Fancy or Not, it is scientific and way more accurate then the rag-tag group compiled of coffee drinkers from a Canton Café. I can’t wait to see them crushed at the polls, I’m sure commissioner King will blame the crack baby having liberals for swaying the vote.



10 comments ↓

#1 LJL on 05.01.17 at 6:29 pm

The large majority of the pro turbine voters will be SF city limit folks and the anti wind will be ag… A ballot decision will just widen the rift between the 2 groups.

#2 southern exposure on 05.01.17 at 10:53 pm

“I will do anything that is basically covered by the law to reduce Berkshire’s tax rate,” Buffet told an audience in Omaha, Nebraska recently. “For example, on wind energy, we get a tax credit if we build a lot of wind farms. That’s the only reason to build them. They don’t make sense without the tax credit.” US News & World Report 5.12.14

#3 The D@ily Spin on 05.02.17 at 6:54 am

There were blackouts on one day last week simultaneously in LA, San Fran, and NYC. At first, hacker terrorists were suspected. Later, the D+ rated power grid was suspected. One major benefit from wind energy is a regional (not national) power grid. Initially, it would be a backup. It’s to expensive and archaic to rebuild the DOE power grid. Wind power can happen by default. We don’t need the lawyer politicians or the fuddy duddy old timers. When you’re home, cold, and in the dark; you’ll become a big fan of Wind Power.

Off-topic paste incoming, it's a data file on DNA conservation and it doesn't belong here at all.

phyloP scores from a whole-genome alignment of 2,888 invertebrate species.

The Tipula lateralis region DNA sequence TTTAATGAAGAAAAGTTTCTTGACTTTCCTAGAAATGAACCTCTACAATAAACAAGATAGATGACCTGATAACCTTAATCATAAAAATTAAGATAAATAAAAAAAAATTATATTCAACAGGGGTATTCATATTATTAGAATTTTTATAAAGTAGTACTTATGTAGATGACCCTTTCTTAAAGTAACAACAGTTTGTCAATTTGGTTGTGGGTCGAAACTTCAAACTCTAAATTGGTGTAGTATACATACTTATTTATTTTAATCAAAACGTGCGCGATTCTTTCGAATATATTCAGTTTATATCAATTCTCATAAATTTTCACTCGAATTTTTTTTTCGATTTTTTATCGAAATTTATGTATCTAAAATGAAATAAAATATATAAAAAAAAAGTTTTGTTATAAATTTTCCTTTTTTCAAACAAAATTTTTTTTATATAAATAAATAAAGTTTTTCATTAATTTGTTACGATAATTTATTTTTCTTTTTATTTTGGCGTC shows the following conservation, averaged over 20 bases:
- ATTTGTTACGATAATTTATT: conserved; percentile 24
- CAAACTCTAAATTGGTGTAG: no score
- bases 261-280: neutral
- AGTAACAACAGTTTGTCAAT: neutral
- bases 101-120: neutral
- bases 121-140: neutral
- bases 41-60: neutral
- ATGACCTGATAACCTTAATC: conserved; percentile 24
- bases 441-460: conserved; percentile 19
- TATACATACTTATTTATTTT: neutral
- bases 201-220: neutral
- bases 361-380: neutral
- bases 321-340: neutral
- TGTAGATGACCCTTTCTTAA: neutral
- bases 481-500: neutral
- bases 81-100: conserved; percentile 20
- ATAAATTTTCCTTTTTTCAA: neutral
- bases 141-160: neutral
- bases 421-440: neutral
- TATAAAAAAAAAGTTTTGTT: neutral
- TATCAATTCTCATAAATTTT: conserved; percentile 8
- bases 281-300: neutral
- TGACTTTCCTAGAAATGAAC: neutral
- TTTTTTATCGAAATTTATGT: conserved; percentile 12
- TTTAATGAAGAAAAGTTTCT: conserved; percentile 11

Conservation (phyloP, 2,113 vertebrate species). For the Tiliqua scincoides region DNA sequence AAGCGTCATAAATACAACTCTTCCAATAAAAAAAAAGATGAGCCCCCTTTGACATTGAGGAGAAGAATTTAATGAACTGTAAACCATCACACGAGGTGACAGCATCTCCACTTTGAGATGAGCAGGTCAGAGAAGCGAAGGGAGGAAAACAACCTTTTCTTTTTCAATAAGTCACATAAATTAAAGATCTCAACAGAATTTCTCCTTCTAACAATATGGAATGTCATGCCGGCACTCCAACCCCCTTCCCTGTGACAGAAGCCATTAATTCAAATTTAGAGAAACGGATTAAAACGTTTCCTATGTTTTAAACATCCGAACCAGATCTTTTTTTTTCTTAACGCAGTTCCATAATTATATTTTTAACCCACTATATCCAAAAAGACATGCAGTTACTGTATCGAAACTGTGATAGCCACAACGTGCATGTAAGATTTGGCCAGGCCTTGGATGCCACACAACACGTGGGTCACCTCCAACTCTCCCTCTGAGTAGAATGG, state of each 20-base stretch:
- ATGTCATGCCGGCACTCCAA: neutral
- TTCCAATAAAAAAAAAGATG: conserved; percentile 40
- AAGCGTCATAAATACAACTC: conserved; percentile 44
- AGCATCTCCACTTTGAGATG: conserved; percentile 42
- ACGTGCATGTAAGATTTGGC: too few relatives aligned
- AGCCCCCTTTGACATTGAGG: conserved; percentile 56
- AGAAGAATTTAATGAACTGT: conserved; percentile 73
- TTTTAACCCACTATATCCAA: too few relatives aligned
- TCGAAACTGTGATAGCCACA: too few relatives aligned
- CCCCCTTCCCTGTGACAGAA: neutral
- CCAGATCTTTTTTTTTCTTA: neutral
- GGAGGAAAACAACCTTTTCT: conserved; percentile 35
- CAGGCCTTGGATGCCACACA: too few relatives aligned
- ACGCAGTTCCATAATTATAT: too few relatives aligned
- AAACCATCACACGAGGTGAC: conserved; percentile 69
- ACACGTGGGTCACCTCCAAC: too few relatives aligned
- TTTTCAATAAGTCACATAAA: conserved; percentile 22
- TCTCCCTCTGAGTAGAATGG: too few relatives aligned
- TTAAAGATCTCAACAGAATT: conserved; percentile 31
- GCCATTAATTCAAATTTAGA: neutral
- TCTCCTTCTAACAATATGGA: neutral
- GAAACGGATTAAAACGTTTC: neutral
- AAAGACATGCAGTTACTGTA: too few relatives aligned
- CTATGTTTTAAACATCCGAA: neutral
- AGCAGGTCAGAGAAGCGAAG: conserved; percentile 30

#4 The D@ily Spin on 05.02.17 at 7:03 am

At the turn of the century, Edison DC power was popular. Tesla won out with AC power that became the standard. Tesla also discovered a way to distribute power wire free but it was never accepted because there was no profit for billionaires.

#5 Matt Staab on 05.02.17 at 8:07 am

Said it before, will say it again. A farmer friend who makes about $60,000 a year in lease payments from the wind turbines on his land said one of his biggest mistakes ever was signing the lease. He absolutely hates them. Grossly inefficient, unsightly, kill lots of birds, tax break for the wealthiest. But, hey, at least we will feel good if we put up more…

#6 Doug on 05.02.17 at 8:37 am

Why is everyone so excited about putting these giant whirligigs up all over the windy Great Plains to become the nation’s electrical outlet?